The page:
Adult fleas, living on your pet, are only 5% of the total population but killing them gives pet owners immediate satisfaction, and pets relief. The benefits can be short-lived, however, if the dead are swiftly replaced by their offspring. Traditionally, ‘adulticides’ were shampoos and rinses, but nowadays pet owners are presented with an ever increasing range of products offered by big pharma; each jockeying for market share, and questioning the accuracy of their competitors claims. Vets and owners are often left feeling confused, and sometimes ripped off, and there’s many who throw-in-the-towel with newfangled agents, and resort to old school insecticides they grew up with. Let’s look at the options available.
Old-school topical insecticides:
Shampoos are cheap, old-fashioned, and only kill the fleas on your pet at the time of use, having no residual activity. You’re only killing 5% of the population. If done once weekly, you wont make much progress; if 3 times a week, you may get somewhere, slowly. There are some that are ok in young puppies.
Rinses are the old-school, cheap, smelly chemicals that you remember pouring on your dog after their bath. Containing Organophosphates (OP’s) or synthetic pyrethroids, they’re too toxic for your cat and puppy, but more effective than shampoos as they continue killing fleas that jump on the dog for 3-5 days. Once weekly treatment will make progress; every 5 days, more so. Avoid in the young, elderly or liver compromised.
Permoxin® spray: like rinses above, this product is a synthetic pyrethroid. It can be used in a spray bottle, applied directly to fleas as you would cockroaches in your kitchen: alot easier than trying to catch them. Sprayed daily to the rump, this product still has a place in treating flea allergic animals when owners cannot afford newer agents, and don’t mind chemicals.
Flea rinses and Permoxin seem to have more of a flea repellent activity than the newer spot-ons, and hence can be more effective in highly flea allergic animals. I often recommend these products to pet owners who are jack of forking out $60 for a pack of spot-on they don’t believe works, and don’t care about chemical residues: nostalgic for the days when their childhood pet stank like an industrial chemical.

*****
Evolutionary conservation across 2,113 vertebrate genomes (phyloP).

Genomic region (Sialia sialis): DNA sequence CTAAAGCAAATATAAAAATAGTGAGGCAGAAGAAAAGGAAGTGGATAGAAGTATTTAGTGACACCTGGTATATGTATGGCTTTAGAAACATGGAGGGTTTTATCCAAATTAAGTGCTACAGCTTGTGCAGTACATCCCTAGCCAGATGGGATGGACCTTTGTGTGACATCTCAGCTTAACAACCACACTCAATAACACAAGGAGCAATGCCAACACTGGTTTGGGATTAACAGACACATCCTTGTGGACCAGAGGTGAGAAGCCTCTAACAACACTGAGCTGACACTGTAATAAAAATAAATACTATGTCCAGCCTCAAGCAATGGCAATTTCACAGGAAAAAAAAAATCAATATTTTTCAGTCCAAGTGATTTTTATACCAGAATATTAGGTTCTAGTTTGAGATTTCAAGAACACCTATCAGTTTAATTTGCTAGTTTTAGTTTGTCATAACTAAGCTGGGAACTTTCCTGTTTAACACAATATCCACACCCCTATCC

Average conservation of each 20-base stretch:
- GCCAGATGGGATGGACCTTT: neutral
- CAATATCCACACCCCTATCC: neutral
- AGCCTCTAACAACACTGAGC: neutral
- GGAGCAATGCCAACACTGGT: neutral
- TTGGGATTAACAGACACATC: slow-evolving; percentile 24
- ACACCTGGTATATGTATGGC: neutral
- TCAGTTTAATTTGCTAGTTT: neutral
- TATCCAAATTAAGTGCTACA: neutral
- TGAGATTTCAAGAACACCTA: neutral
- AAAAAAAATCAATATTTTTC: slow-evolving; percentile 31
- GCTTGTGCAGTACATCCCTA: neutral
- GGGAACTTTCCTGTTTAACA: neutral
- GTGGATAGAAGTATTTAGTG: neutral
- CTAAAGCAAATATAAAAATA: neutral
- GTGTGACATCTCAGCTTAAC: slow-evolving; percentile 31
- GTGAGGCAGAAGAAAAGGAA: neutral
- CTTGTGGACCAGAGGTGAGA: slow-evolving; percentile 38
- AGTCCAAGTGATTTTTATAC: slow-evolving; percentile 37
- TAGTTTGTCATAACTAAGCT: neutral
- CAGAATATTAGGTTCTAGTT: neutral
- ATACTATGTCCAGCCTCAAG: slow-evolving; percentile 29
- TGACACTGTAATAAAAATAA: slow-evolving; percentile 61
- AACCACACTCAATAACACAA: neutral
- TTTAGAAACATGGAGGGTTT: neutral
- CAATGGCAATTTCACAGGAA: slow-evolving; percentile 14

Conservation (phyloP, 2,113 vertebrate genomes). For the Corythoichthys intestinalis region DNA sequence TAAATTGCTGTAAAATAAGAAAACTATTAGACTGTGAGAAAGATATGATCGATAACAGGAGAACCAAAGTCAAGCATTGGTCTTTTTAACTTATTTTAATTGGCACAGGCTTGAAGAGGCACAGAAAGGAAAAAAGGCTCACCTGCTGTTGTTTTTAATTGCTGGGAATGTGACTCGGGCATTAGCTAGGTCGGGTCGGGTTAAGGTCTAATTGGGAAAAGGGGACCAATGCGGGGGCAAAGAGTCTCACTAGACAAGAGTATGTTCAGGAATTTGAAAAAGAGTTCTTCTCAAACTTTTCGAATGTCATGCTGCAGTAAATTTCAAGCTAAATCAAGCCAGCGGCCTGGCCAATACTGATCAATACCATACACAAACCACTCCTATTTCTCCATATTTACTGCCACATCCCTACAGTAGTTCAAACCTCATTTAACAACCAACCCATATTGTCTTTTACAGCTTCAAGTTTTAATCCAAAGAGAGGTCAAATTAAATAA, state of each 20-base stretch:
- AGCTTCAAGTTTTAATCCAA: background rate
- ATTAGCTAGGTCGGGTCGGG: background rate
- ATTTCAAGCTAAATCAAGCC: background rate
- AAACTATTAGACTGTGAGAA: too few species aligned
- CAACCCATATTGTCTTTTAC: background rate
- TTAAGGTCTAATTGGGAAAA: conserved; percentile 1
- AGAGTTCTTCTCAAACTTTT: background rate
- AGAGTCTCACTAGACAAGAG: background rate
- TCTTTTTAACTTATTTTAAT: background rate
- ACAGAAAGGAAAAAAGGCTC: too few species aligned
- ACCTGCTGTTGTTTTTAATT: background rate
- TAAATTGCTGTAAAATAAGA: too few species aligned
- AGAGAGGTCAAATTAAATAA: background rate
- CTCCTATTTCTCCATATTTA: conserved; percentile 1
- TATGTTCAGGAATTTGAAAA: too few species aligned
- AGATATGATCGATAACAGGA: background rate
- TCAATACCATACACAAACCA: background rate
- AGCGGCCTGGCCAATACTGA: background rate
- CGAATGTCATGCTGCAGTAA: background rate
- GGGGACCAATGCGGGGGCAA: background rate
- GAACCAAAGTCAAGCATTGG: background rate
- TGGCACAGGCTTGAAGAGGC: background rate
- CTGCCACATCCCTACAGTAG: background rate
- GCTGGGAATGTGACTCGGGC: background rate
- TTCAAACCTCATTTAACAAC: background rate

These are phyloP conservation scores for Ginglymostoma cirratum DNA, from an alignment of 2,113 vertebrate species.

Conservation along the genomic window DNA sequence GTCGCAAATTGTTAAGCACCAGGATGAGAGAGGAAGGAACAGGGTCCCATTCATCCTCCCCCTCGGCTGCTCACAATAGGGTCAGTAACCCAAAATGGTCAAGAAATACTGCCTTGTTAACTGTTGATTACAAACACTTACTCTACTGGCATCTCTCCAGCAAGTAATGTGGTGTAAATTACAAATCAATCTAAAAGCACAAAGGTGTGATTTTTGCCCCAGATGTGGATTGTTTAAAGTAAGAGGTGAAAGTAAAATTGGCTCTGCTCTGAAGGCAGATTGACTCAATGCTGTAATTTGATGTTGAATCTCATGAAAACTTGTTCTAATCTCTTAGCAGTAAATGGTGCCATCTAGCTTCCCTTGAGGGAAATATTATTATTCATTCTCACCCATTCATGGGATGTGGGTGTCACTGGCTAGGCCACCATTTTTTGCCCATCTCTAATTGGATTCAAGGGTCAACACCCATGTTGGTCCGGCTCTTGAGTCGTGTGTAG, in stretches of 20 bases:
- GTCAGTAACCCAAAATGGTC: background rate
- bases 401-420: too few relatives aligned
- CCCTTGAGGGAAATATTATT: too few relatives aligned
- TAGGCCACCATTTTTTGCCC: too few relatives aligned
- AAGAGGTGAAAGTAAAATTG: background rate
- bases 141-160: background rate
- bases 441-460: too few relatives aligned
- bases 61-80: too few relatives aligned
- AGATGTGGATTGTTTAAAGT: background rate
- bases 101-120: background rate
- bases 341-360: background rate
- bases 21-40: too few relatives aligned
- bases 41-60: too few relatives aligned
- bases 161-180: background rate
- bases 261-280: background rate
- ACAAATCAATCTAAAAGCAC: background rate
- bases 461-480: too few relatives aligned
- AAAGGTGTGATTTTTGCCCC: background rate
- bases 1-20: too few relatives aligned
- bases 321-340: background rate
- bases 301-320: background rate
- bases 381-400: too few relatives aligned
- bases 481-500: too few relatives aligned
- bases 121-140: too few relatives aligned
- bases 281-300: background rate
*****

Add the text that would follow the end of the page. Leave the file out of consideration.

Herbal products vary from those containing natural insecticides like neem and pyrethrin, to essential oils with only a deterrent activity. They are not without toxic effects of their own. If you have a mild flea problem they may suffice; ineffectual with multipet households and flea-allergic pets. See borate salts in Breaking the breeding cycle if you favour natural over industrial.
Flea Collars don’t seem to work at all. Vets see lots of animals with fresh flea collars and heaps of happy, healthy fleas. Don’t waste your money here. Tick collars are a different matter.
Oral insecticides – flea bath in a pill:
These agents are great for pet owners who cant cope with environmental chemicals – concerned about the potential harm to themselves and their family. Given orally to their pet, these agents enter the circulation and poison the flea when they feed on blood. Toxicity to pet is an obvious and valid concern, especially with Proban. Capstar and Comfortis seem very safe in the short term, with effects unknown in the long.
Dogs who swim regularly, or those regularly shampooed for dermatologic problems, are good candidates for these products as they cant be washed off.
Proban® is an old-fashioned OP insecticide given as a tablet to your cat or dog. This agent is effective if given every 2-3 days at high enough doses. The problem is toxicity to your pet. OP’s are toxic to both insects and mammals and it’s a matter of getting the dose right, so it kills the parasite but not the host. Avoid in the young, elderly and liver compromised. It’s registered for use in cats, but can make some unwell – avoid if you can.
Capstar® can be thought of as a shampoo in a pill. It’s cheap and kills fleas feeding on the dog or cat for the following few hours; beyond this there is no residual action. If you give it every few days for long periods, like flea shampooing above, it may work well.
Comfortis® is the latest weapon to be released in the war on fleas. No vets in Australia will yet have extensive personal experience with this agent, but the technical data looks promising. Within 4 hours of giving the pill to your dog, 100% of fleas that suck blood are dead, which only drops to 97% by the 4th week of the month. Competitors are suggesting this may not be matched in real life situations where meals and individual dog’s metabolism may affect results. The cost works out as about $15 /month.
Newfangled sprays and spot-on agents:
The problem with the old school OP’s, described above, is their toxicity to insects AND mammals. When used to control fleas, a dose needs to be selected that is high enough to kill the insect but not enough to kill the host: your loved pet. Seeing the toxic writing on the wall, for the last 30 years big pharma has been working hard to develop new insecticidal agents to replace OP’s, which specifically target insects and hence are non- or minimally toxic to man and animals.
Frontline Plus®, Frontera®, Advantage®, Revolution®, and their combination cousin, Advocate® , are modern insecticides which appear less toxic, and don’t require bathing, so especially good on cats. They’re expensive, but you’re paying for convenience..
Effectiveness and frequency of application
As toxicity falls, higher doses can be applied, leading to longer residual activity; most promote themselves as a monthly application. These new long-acting agents have transformed flea control over the last 20 years. Many pet owners are lazy or forget to apply short-acting agents; if just 5-10% of fleas get past a short-acting shampoo or rinse, they can produce enough young to make it seemingly ineffectual.